Here’s a reproduction of the Venus of Lespuge, between 26,000 and 24,000 years old,

And a Picasso nude, “Bust of a Woman” (1931) showing a similar style:

Also on view: beach stones that Picasso picked up and sculpted, presumably influenced by “primitive” art. These must be worth a gazillion dollars.

I was too exhausted to peruse the anthropological collections, but did note two things. First, a wall of rubber tongues. When you pull on one, it speaks the language it represents (each tongue connects to a speaker so you can hear the language). Very clever!

And, right outside is a famous Parisian landmark:

Thus endeth my Parisian food jaunt, that included eight restaurants.  As for the Sébeillon, I recommend it highly, but do go for Sunday lunch, and reserve!

20 thoughts on “Last meal report from Paris

    1. And they definitely vary from what most of us would call sexually attractive now. Note, I’m quite a fan of some derrière, but these ‘Venuses’ are frankly out of my league of what I’d find sexually attractive. It is very possible they were not meant to be that at all, we can only guess. Betty Boop in real life would also be considered a monster, I guess.
      There are some studies about the waist-hip ratio in sexual attractiveness over different cultures that point to quite a bit of unanimity, but I don’t know how wobbly these studies are.

      1. After 25 hours in the air, in two stages, I arrived in Paris, and visited the Musee de l’Homme just this weekend. What an extraordinary assemblage of original Palaeolithic works of art that previously I’ve only seen in photographs. Not just the gravid figurines, but splendid carvings/etchings on stone, ivory etc, the famous ibex-head implements, ? spear throwers… It was deeply moving for me to encounter original artefacts from a 30000+ year stretch of artistic production.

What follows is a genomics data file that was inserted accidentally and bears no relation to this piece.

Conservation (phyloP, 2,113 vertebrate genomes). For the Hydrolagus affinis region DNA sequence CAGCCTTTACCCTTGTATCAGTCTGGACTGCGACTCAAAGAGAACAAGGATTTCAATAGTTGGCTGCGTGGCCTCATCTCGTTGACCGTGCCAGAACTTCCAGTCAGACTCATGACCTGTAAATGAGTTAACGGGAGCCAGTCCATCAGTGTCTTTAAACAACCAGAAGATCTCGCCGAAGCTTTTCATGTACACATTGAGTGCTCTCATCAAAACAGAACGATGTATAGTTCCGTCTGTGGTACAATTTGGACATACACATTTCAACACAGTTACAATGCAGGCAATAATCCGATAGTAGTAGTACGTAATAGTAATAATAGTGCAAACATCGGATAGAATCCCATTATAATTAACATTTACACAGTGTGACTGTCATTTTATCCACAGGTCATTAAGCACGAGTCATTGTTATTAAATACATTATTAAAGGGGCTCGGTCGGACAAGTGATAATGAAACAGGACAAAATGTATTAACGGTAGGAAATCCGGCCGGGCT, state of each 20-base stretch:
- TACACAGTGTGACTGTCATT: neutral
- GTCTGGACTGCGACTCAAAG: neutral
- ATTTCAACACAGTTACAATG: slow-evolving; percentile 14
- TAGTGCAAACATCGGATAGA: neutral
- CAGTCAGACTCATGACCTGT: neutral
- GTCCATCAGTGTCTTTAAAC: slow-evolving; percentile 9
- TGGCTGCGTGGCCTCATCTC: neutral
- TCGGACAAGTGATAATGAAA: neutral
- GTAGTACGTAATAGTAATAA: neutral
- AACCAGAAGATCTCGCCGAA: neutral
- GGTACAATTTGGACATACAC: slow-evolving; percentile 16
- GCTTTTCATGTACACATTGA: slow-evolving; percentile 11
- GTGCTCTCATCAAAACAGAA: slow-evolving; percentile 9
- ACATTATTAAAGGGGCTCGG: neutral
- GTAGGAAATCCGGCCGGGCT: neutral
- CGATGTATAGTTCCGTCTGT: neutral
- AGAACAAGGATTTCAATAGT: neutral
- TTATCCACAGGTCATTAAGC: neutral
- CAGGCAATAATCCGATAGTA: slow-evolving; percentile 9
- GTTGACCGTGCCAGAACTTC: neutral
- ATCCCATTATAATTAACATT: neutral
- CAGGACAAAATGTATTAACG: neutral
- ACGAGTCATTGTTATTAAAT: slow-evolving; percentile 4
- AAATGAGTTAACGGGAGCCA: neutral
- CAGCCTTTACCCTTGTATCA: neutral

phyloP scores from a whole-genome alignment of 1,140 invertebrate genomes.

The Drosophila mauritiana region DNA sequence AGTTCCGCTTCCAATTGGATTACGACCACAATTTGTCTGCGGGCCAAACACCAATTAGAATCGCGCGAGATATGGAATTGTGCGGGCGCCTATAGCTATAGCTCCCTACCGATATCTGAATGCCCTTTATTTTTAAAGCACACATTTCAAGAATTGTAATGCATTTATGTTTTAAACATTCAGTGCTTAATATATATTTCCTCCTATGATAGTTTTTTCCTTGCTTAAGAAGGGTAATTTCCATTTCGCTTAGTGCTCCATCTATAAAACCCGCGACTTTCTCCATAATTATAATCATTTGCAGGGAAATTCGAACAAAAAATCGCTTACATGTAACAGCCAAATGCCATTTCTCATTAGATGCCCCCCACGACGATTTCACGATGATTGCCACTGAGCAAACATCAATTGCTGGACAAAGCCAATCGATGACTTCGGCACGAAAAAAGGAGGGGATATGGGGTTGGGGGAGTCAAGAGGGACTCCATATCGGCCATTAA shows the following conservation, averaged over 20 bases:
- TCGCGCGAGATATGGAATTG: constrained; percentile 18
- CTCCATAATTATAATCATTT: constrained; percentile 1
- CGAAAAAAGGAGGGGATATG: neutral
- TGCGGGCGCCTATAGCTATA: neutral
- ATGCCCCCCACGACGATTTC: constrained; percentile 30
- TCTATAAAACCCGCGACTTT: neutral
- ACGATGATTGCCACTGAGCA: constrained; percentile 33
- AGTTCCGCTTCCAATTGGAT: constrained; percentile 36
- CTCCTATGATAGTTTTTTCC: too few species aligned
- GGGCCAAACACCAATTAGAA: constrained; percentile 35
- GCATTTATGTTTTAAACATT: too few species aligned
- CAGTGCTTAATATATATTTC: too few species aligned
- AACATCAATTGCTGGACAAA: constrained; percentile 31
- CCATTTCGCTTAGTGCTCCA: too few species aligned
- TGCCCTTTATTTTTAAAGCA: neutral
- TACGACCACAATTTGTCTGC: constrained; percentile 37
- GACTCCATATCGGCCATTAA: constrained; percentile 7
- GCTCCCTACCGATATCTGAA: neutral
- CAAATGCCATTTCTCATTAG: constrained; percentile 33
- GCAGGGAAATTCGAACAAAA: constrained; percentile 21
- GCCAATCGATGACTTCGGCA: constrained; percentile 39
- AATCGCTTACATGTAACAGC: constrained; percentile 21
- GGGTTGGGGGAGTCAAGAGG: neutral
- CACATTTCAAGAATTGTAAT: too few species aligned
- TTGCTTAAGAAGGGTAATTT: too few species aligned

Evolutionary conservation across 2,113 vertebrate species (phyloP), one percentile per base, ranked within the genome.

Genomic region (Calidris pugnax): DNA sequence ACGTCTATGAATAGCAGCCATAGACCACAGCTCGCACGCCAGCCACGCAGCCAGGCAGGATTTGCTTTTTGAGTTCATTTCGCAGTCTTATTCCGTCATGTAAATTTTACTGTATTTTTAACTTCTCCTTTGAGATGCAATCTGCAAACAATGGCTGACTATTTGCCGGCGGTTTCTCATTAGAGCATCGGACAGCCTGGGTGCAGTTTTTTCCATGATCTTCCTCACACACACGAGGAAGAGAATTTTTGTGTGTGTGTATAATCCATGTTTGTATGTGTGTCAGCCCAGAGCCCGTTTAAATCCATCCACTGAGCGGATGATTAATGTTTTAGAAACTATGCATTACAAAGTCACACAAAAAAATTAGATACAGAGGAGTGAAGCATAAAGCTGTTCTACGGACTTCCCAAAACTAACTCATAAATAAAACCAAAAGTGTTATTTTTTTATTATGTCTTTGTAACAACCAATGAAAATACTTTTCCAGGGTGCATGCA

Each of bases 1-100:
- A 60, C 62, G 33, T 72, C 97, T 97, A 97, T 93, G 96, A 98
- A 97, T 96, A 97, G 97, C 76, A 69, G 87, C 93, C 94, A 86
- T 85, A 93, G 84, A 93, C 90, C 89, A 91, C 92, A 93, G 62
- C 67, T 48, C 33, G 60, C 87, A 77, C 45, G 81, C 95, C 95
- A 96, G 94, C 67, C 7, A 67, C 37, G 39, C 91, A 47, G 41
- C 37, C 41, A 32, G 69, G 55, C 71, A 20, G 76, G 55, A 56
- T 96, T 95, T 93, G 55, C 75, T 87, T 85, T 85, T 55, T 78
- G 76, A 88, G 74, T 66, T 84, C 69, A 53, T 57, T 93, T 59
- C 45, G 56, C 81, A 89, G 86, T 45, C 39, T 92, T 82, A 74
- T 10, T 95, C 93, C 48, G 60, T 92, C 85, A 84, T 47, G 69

As for these gravid figurines known as Venuses, many years ago I read a compelling hypothesis these were not necessarily carved by men, as usually assumed. The hypothesis was that the oversized breasts and vestigial lower limbs, as well as absent facial features, are what one would expect of a woman carving herself based on what she could see in her heavily pregnant state. That is, the large breasts are her viewpoint gazing downwards; or to put it another way, a fertility symbol from literally, a pregnant woman’s point of view.

        Ramesh, still proudly 2% Denisovan

  1. “….I wandered into the midnight mass at Notre Dame in Paris…”. While killing time wandering around London until my afternoon train north many years ago, I wandered into the Sunday service at Westminster with choir sounds and herald trumpets and looked with reverence at memorials to great philosophers (now scientists) and poets. That was some shul! As I left, my thoughts were that you might enter as an atheist but hardly anyone could leave as one, such was the chilling sound of the herald trumpets and embracing music of the choir.

  2. I dunno, here we don’t really have fresh white asparagus here, the last time I ate it was nearly a decade ago, when I was in the Netherlands in May. The season is very short. I would never have passed white asparagus. I used to eat them cooked (there are special narrow asparagus cookers that cook the bodies, but prevent the tips from overcooking), with mashed boiled egg, molten butter and a whiff of nutmeg, but I’ve eaten them raw too. Such a delicacy.
    [I noted that when you have eaten asparagus your urine has a very strong smell of asparagus, much stronger that the actual dish, is there someone who can explain? It has to do with sulphur compounds, but your pee -at least mine- does not smell like brimstone or rotten eggs, just like asparagus, but stronger]